•  * A8  – Z Dir
  •  * A9  – Z Step
  •  * A10 – Z Enable
  •  * A11 – Z Pot
  •  * A12 – PK4 / JP7
  •  * A13 – PK5 / JP7
  •  * A14 – PK6 / JP6
  •  * A15 – TP27 / HBP Therm

The molex switch connectors seem to have the pinout: (signal) (ground) (ground) (+5v)

from on February 22nd, 2016Comments0 Comments

The Shelves Of Potential Awesome!

THE SHELVES OF POTENTIAL AWESOME!

Hi all! I’d like to formally announce something that we’ve (kinda) been working on for a little while now.

THE INTERLOCK SHELVES OF POTENTIAL AWESOME!

It is a library of sorts…  The idea is this:  If you want to try out one of the dev kits that are there, you can sign them out for your own use.  Preferrably something that you will write a blog post for. 😉  but even if you just want to sit down with one and mess with it for a week or two, go for it!

Here’s a list of what’s currently available on the shelf:

http://tinyurl.com/ks6gdtu

In that list you will find an inventory ID that matches the ID on the tag attached to each package.  You will also find a contact person who may be able to help or at least point you in the right direction for what these things are, how to use them, etc.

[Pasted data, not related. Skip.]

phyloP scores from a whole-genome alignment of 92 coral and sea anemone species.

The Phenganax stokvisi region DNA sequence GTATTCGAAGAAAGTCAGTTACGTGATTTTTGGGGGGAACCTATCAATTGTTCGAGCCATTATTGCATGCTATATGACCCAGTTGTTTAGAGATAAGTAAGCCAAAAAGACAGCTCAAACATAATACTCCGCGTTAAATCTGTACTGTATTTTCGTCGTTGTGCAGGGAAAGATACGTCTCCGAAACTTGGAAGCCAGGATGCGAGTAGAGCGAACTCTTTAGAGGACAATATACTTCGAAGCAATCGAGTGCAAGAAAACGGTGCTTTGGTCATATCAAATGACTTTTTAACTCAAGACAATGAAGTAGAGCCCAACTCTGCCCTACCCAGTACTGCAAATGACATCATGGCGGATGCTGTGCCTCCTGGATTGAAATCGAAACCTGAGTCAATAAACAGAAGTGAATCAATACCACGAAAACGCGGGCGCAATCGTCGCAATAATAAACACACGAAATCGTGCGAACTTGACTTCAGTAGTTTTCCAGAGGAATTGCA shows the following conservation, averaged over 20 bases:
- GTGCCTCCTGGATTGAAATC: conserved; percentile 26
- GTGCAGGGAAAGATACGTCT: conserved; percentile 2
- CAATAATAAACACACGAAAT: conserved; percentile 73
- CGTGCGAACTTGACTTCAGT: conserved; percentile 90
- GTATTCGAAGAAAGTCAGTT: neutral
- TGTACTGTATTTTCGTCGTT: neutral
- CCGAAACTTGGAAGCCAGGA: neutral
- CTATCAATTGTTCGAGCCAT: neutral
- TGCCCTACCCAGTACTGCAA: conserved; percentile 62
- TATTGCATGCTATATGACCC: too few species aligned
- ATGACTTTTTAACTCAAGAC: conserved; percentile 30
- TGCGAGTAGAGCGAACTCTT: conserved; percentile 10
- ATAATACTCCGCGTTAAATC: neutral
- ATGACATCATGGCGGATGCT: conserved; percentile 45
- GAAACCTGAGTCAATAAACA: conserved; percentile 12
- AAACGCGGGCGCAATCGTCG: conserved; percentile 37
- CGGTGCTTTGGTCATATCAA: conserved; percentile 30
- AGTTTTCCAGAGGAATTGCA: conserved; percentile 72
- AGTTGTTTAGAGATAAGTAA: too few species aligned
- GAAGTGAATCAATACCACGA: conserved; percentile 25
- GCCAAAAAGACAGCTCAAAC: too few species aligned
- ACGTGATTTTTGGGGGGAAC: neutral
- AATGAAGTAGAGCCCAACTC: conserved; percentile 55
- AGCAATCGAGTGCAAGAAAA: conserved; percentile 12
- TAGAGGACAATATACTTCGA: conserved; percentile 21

For now, these items are borrow-only.  We are working on a way for these items to be purchasable in the future.  For example, if you start using one, and integrate it into your awesome project, we would like for there to be a way for you to purchase it from the space. If there’s something you want to borrow, contact Scott to check it out. We’ll eventually have some sort of fancy computer-assisted self-operated inventory system, but for now, we’ll go with this.

 

We are looking for more borrow-donations for the shelf! If you have more, please let us know!  I’d like to make more Arduino boards available, as well as modernish laptops and possibly retro computers for people to borrow and play with.

In the near future, I will be setting up a laptop or two with a guest account to be stored there for borrowing in case you want to work on something at the space but forgot your own kit at home.